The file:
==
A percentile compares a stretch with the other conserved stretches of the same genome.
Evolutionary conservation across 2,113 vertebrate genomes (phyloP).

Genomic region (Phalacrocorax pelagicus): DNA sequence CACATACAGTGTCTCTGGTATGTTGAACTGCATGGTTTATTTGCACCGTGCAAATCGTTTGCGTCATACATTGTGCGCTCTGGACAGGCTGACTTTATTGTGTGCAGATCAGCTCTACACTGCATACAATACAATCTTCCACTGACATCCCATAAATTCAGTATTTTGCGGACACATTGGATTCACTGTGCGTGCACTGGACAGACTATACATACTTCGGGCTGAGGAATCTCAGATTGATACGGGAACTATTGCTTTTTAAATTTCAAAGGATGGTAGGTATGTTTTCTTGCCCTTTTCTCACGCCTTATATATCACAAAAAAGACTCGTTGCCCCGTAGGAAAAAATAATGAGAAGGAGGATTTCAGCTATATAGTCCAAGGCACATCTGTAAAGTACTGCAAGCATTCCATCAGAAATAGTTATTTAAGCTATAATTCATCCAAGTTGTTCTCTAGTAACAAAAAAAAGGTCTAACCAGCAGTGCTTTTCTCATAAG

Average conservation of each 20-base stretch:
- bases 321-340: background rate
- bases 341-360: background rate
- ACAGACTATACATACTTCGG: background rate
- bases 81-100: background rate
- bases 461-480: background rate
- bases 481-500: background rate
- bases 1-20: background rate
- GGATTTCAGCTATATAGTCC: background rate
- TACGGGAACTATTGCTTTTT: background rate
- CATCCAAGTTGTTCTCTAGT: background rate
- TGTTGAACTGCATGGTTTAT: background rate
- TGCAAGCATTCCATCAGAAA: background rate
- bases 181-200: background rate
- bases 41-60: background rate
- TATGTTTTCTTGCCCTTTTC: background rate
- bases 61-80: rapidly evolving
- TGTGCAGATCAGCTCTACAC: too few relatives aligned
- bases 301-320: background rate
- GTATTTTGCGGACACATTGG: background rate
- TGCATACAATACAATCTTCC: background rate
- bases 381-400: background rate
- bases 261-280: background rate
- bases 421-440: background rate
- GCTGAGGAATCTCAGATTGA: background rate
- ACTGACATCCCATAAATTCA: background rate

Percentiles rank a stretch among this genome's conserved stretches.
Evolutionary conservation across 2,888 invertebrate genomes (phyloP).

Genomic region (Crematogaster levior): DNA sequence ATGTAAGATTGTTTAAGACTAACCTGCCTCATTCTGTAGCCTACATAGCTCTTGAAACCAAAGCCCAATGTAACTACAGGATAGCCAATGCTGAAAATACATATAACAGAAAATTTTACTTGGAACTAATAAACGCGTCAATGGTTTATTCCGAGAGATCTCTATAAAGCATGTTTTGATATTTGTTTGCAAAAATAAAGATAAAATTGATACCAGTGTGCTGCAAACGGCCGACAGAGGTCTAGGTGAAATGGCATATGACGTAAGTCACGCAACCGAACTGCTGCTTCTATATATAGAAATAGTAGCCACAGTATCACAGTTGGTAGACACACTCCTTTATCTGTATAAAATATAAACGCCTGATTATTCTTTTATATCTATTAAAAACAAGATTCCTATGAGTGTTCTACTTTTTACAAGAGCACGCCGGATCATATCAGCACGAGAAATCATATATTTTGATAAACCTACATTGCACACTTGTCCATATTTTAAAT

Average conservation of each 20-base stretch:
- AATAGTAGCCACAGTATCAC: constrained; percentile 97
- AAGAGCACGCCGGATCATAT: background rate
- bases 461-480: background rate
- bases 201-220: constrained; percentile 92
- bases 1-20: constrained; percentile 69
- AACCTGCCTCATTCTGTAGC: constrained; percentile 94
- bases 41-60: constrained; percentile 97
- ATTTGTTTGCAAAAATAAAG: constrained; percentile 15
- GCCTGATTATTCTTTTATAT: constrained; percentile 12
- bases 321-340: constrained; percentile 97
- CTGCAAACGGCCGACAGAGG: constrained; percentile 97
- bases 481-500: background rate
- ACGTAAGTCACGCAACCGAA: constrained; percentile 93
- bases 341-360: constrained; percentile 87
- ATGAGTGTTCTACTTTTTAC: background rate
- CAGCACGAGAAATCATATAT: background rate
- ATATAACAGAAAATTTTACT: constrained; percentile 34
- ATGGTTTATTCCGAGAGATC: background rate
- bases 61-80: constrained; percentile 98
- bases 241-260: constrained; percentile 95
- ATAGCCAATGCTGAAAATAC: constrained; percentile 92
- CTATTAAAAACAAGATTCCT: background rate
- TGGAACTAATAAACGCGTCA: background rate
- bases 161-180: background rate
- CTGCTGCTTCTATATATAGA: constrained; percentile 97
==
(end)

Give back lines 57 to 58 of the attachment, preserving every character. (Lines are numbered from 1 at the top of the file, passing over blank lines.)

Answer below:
- bases 161-180: background rate
- CTGCTGCTTCTATATATAGA: constrained; percentile 97